The 9 Best Canon FD Lenses

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This wiki has been updated 9 times since it was first published in August of 2018. While technology may be marching forward, savvy photographers and filmmakers often look to the past for glass that can deliver great optics at a reasonable price. Canon FD lenses are ideal for anyone looking to achieve top-tier image quality without breaking the bank, especially if you shoot 35mm film on any of the company's single lens reflex bodies from before the days of digital. When users buy our independently chosen editorial selections, we may earn commissions to help fund the Wiki. If you'd like to contribute your own research to the Wiki, please get started by reviewing this introductory video.

1. 24mm f/2.8

2. 50mm f/1.4

3. 135mm f/2.5 SC

Editor's Notes

December 29, 2019:

Canon doesn't make any of these lenses anymore, so to say that it isn't a particularly fast-moving category would be something of an understatement. We did a small amount of reorganizing the list knowing that prime lenses are almost always going to provide users with sharper final results than zooms, simply because they only need to be calibrated for maximum sharpness at a single focal length. That pushed the likes of the 70-210mm f/4.0 a bit back on the list, but this felt warranted.

Ultimately, our reorganization focused on sharpness, aperture speed, and usefulness, with the 24mm f/2.8 providing the best balance of all these. True, it's a little wide for some applications like sports or event coverage, but those are fast-moving categories for which you should really be using lenses capable of autofocus. For just about every other application, this is a great length because you can shoot very wide, and if you need to get closer, you can use every photographer's built-in zoom tool: your legs.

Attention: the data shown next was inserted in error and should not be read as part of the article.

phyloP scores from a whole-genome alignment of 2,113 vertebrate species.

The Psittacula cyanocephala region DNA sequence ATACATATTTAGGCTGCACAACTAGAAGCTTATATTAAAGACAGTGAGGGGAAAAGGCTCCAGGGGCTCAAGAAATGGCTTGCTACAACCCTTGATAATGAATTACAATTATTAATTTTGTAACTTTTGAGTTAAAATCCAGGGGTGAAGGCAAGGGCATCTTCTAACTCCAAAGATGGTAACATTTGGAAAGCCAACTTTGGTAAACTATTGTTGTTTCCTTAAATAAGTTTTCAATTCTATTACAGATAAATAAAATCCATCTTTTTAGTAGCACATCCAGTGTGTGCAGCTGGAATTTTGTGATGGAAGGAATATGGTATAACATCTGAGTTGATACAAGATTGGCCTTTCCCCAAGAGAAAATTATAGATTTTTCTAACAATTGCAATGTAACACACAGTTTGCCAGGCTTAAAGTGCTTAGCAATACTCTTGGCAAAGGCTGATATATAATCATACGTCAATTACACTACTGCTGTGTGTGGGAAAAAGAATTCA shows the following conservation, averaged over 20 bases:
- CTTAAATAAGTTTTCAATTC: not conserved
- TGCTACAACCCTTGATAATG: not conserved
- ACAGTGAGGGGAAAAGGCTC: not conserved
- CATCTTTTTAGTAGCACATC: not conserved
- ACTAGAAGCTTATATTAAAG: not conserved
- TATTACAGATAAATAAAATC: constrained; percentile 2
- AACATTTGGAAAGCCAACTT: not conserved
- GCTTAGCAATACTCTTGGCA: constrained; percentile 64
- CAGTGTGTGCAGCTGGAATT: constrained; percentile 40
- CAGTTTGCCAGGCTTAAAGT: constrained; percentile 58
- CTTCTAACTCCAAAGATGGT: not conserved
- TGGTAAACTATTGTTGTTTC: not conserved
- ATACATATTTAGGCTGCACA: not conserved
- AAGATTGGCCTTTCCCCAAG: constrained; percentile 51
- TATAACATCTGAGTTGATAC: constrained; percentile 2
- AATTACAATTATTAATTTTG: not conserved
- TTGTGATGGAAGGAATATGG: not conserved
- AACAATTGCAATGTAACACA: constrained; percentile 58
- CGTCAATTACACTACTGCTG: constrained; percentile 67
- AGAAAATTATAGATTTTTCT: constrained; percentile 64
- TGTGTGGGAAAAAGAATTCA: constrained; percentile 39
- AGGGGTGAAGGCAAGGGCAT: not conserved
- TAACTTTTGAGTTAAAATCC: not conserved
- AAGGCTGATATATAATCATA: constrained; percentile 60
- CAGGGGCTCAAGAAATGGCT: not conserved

We also found and added the 35-70mm f/3.5-4.5 Macro MF, which is about as close as you're going to get to the range of 24-70mm in Canon's holy trinity of digital optics. Of course, this glass is nowhere near the level of that, but its usefulness, especially for relatively new shooters or anyone who needs some versatility without getting too wide or too tight, is undeniable.

4. 28mm f/2.8

5. 85mm f/1.2 L

6. 35-105mm f/3.5 Macro

7. 70-210mm f/4.0

8. 200mm f/4

9. 35-70mm f/3.5-4.5 Macro MF

Daniel Imperiale
Last updated on January 04, 2020 by Daniel Imperiale

Daniel Imperiale holds a bachelor’s degree in writing, and proudly fled his graduate program in poetry to pursue a quiet life at a remote Alaskan fishery. After returning to the contiguous states, he took up a position as an editor and photographer of the prestigious geek culture magazine “Unwinnable” before turning his attention to the field of health and wellness. In recent years, he has worked extensively in film and music production, making him something of a know-it-all when it comes to camera equipment, musical instruments, recording devices, and other audio-visual hardware. Daniel’s recent obsessions include horology (making him a pro when it comes to all things timekeeping) and Uranium mining and enrichment (which hasn’t proven useful just yet).

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